Guest Post: How urban myths develop

A guest post by :

An urban myth rapidly gaining momentum is that New Zealand women have been harder hit by Covid than men. The origin of this claim comes from the Household Labour Force Survey (HLFS) – the official source of the New Zealand’s unemployment rate. The latest result for the June quarter showed 11,000 fewer people employed than in March. (Oddly this breaks down to 1,000 fewer men and 9,000 fewer women. That’s not making sense. Obviously some rounding issues there.)

Kiwibank said they “didn’t quite believe the numbers” but despite this ran with a press release titled, “90% Of The Drop In Kiwi Employment Were Women.” Three days later KiwiBank economist Mary Jo Vergara said the figures should be taken with “a grain of salt” because the level of disruption during lockdown made it hard to conduct the survey.

Nevertheless a number of journalists began running with the alarmist headline. Michelle Duff wrote in an election ‘analysis’ piece for Stuff on August 22 that, “Government appears to have barely considered the fact women are the worst impacted” again quoting the 90% statistic. A few days later RNZ  reported, “The Detail looks at how the Covid 19 crisis has hit women hard, with latest employment figures showing 90 percent of those who lost their jobs in the three months from April to June were women.”

Much was also made of female underutilisation yet their rate compared to male stayed steady. That it is higher is nothing new.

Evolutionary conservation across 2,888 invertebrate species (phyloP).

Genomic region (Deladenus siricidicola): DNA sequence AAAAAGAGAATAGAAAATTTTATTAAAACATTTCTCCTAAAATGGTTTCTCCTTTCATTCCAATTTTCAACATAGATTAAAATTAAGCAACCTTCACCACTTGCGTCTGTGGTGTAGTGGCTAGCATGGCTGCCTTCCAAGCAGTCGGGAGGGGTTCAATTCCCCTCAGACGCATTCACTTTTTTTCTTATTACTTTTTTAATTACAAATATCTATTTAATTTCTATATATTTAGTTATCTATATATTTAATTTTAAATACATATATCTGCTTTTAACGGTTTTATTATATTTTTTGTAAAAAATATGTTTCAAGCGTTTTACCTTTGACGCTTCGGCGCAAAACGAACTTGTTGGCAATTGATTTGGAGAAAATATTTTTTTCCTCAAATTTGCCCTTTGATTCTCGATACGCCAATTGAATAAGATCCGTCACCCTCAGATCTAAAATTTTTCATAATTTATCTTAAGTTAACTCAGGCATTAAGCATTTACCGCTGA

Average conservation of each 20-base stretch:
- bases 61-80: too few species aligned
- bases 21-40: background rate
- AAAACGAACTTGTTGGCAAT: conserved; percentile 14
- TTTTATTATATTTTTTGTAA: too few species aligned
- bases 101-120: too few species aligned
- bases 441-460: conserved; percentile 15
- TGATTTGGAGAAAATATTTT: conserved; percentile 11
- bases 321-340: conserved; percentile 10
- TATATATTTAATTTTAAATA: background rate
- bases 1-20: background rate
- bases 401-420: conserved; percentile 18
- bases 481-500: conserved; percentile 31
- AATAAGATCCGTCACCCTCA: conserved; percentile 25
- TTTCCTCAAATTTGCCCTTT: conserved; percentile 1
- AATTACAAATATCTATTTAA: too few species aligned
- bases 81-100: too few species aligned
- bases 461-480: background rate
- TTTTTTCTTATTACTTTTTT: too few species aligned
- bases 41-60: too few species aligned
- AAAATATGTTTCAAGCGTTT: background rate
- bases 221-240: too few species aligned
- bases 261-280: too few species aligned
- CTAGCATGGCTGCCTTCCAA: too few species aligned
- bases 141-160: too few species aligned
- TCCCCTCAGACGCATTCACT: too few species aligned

Anyway tonight TV Three News reported the now run-of-the-mill ‘fact’ that women have been worse hit by Covid again quoting the HLFS data. There is no link as yet but readers will have heard the item I refer to.

The HLFS is a survey of 15,000 households and while it is usually a reliable method of collecting data, and consistent with other OECD country methodology, in this instance the responses were severely disrupted. Stats NZ itself says:

“COVID-19 resulted in data collection and measurement challenges for the June 2020 quarter. While data collection via face-to-face interviewing was suspended for the majority of the quarter, interviews for the HLFS continued to be carried out over the telephone. At the same time, lockdown affected many New Zealanders’ ability to look for work, impacting how they are represented in official labour market statistics.”

So where can we get accurate real-time relevant data?

From Ministry of Social Development benefit numbers: Jobseeker and Covid Income Relief Payment(CIRP) receipt.

The July annual increase uptake of Jobseeker Support was GREATER for males – 41.5 percent versus 35.3 percent for females.

It can be legitimately argued that females get locked out of Jobseeker receipt if they have a working partner.

But that did not apply to the CIRP for workers – both full and part-time – made redundant after March.

The June-July monthly increase uptake of CIRP was GREATER for males.

And 22% more males than females were receiving CIRP.

None of the MSM news reporters/outlets have bothered to check this data. Or, if they have, chose to ignore it.

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